Germany mandates real-world data collection for gene therapy Zolgensma
Updated: Mar 31
Germany’s HTA body is telling Novartis exactly what post-approval efficacy data it needs to see for SMA therapy Zolgensma. As gene therapies multiply, more such mandates may follow.
Post by Melanie Senior, MA/MSc, Senior Consultant, RJW&partners
This year marks the tenth anniversary of Germany’s AMNOG law, which introduced the country’s now-familiar added-benefit assessment process. As if to mark the occasion, the G-BA has for the first time mandated that a drug manufacturer (in this case, Novartis) collect real-world evidence on how well its gene therapy Zolgensma actually works in practice. And not just any evidence: G-BA has set out precisely what data must be collected, how, and for how long.
Evidence-collection was already on the cards for Zolgensma: the European Medicines Agency granted the drug conditional approval in 2020 for use in infants suffering from spinal muscular atrophy, a rare but often fatal genetic disease that leads to muscle wasting and loss of movement. Conditional approvals enable patients to access important new medicines early, with less data than would normally be required. The idea is that further efficacy and safety data are collected post-approval, including via registries.
In practice, that doesn’t always happen – certainly, conclusive data can take a while to emerge. Hence Germany’s decision to take things into its own hands. Due to the “limited informative value” of the clinical data available so far, the G-BA has told Novartis to carry out a registry study “in order to close the evidence gaps.” Critically – and unsurprisingly – the G-BA wants a direct comparison of Zolgensma with Biogen’s existing SMA treatment Spinraza, looking at deaths, illness course and complications. With help from IQWiG and other medical experts, G-BA has specified the exact study protocol. Any doctors who want to use Zolgensma must participate in data collection. G-BA has even set out how Novartis should evaluate the data as it emerges.
In a sense, G-BA is getting ahead of the game: rather than assessing the drug later this year and coming up with a list of evidence gaps (and, likely, inconclusive added benefit), it hopes to be in a position to properly assess the therapy by summer 2027 at the latest.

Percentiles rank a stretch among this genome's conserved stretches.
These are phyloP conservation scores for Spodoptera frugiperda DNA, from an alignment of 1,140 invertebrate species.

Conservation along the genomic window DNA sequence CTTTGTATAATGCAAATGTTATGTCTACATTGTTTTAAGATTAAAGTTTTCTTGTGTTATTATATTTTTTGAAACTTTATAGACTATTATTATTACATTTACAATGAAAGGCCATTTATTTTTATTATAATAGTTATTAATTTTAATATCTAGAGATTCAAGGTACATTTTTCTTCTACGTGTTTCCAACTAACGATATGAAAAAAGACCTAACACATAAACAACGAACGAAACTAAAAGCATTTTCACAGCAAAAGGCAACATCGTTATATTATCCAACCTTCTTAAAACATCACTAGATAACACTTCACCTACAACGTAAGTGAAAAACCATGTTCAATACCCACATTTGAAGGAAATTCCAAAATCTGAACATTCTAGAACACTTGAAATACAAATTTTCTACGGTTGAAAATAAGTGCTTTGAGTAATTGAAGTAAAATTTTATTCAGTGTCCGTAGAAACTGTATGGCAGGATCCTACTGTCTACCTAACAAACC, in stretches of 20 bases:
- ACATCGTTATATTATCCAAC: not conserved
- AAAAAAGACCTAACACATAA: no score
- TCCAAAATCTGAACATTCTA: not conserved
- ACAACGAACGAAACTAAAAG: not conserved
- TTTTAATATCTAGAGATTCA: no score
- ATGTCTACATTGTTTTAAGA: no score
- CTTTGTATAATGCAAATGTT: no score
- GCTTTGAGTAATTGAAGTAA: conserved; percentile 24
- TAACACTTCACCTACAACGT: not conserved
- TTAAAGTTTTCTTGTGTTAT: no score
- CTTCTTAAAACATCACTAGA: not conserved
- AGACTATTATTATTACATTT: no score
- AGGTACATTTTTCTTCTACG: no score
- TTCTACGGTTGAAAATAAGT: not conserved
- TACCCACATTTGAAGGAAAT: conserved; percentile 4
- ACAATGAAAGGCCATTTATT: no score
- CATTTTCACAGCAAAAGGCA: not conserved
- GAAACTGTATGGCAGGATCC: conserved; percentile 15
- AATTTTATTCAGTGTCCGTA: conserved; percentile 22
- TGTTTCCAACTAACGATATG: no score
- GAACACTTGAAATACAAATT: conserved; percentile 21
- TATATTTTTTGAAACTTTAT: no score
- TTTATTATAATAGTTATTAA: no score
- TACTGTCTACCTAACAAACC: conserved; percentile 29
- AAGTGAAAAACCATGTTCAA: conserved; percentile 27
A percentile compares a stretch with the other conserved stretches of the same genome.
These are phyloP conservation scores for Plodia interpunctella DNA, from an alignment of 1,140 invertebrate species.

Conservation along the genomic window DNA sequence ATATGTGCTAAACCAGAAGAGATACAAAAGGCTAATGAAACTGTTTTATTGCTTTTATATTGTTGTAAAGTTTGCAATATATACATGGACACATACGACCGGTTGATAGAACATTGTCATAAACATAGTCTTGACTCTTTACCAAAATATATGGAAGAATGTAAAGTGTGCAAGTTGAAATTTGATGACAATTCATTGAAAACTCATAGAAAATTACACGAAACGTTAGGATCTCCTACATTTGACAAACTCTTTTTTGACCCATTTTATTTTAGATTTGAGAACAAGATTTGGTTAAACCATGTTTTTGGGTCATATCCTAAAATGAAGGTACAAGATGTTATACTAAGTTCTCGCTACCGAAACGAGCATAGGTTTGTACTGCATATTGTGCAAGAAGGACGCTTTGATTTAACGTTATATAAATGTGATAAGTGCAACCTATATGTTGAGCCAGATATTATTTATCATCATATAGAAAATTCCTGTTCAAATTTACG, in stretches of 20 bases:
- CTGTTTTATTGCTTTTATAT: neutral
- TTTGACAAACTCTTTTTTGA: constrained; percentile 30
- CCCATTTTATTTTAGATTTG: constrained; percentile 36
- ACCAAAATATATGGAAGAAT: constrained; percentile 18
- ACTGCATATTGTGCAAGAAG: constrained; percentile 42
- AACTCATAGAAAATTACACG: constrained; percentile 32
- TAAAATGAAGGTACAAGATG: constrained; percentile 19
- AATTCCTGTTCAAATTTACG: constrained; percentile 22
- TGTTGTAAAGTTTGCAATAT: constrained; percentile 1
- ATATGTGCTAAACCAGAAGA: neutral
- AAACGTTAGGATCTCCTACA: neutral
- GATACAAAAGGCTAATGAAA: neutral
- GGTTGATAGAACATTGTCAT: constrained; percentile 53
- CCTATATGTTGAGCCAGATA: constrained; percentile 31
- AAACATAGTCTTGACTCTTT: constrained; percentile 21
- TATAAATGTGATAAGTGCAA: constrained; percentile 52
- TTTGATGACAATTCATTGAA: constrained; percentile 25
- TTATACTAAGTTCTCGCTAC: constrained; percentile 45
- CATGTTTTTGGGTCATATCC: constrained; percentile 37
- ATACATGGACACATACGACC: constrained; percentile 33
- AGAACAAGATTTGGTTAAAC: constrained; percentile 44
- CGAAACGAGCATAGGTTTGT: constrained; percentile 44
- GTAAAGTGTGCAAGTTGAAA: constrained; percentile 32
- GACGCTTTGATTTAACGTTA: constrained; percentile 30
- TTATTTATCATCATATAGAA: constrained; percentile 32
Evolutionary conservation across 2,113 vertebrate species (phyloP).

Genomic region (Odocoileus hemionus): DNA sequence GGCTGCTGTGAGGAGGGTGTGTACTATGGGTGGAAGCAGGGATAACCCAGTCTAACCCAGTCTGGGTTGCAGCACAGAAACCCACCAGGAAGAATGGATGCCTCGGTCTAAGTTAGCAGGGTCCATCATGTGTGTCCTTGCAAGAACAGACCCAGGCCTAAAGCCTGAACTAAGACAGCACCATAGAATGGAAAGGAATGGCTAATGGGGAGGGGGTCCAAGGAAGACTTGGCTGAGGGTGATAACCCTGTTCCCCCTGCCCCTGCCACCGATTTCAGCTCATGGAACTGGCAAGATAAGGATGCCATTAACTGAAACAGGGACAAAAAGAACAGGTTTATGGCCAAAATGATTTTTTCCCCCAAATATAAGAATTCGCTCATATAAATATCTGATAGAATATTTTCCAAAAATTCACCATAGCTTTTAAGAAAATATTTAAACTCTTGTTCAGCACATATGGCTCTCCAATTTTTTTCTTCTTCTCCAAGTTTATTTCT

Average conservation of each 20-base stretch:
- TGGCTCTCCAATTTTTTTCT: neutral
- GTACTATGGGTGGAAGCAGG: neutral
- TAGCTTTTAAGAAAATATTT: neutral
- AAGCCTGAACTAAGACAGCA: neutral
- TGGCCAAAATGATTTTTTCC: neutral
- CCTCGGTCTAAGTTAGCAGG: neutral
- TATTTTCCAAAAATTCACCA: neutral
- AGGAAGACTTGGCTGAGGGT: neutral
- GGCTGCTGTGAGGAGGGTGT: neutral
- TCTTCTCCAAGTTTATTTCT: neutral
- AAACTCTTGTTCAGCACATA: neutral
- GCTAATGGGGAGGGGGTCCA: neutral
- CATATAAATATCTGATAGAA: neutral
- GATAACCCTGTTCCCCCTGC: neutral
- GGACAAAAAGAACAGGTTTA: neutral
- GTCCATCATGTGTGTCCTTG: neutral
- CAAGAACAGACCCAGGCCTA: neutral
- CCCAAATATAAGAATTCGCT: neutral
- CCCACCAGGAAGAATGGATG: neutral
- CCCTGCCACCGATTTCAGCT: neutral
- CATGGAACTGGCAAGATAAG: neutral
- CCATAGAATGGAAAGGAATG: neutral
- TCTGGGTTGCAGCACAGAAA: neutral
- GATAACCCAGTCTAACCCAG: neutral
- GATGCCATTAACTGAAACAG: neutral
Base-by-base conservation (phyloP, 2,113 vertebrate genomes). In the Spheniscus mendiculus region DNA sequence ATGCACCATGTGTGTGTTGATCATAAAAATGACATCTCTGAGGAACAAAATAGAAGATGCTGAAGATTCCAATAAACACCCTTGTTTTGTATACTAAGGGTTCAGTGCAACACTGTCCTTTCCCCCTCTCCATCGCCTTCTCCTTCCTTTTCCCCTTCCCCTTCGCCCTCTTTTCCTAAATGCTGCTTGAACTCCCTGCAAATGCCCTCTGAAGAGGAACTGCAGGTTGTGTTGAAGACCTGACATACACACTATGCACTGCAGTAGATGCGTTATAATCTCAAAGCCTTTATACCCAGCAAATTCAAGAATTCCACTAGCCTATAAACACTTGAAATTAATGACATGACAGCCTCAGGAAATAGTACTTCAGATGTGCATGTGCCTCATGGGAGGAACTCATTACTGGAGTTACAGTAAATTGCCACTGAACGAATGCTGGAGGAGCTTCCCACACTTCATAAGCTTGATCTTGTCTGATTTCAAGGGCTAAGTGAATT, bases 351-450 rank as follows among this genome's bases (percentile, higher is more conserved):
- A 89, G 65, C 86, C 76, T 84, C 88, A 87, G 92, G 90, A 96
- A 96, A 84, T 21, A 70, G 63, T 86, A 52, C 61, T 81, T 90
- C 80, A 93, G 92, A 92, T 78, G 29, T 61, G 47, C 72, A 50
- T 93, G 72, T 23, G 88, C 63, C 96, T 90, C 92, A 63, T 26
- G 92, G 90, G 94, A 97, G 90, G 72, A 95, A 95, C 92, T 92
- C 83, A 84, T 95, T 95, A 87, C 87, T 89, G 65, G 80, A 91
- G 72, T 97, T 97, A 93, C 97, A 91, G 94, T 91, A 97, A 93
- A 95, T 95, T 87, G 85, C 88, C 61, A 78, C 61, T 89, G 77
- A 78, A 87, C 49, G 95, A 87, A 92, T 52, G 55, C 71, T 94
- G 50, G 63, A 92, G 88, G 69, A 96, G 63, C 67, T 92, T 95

Manufacturers should take note of this decision, for two key reasons.
The first is that the announcement reveals G-BA’s increasing frustration at the lack of (what it sees as) robust evidence of many new drugs’ benefit. “We are getting medicines approved earlier and earlier with increasingly weaker evidence,” declares the release.
Any company seeking decent reimbursement in Europe’s largest market must ensure that appropriate data is provided. G-BA’s approach may not be universally liked, but the agency is consistent in what it asks for. Seeking advice – including from G-BA itself – is recommended.
The second reason is that as orphan drugs (including gene therapies) multiply, such evidence-requirements are likely to become more common. G-BA says this new approach “will only apply to a few active ingredients.” But that remains to be seen. The US registers over 4000 gene therapy trials (completed or ongoing); many resulting drugs are designed as one-time treatments, with price-tags to match (Zolgensma costs over $2 million in the US). Industry experts draw parallels between this new modality and the arrival of biologics three decades ago.
Greater competition will add further pricing pressure. Already, Zolgensma faces competition from Spinraza, and, more recently, Roche’s Evrysdi (newly-approved in the US and under review in Europe). Neither are gene therapies; both require life-long treatment. But they are alternatives. G-BA may not be the only European HTA body to request comparative data.
Advanced therapies can, and do, change lives for the better. That’s a good thing. But their arrival means that AMNOG’s next ten years will see it become more, not less, demanding.
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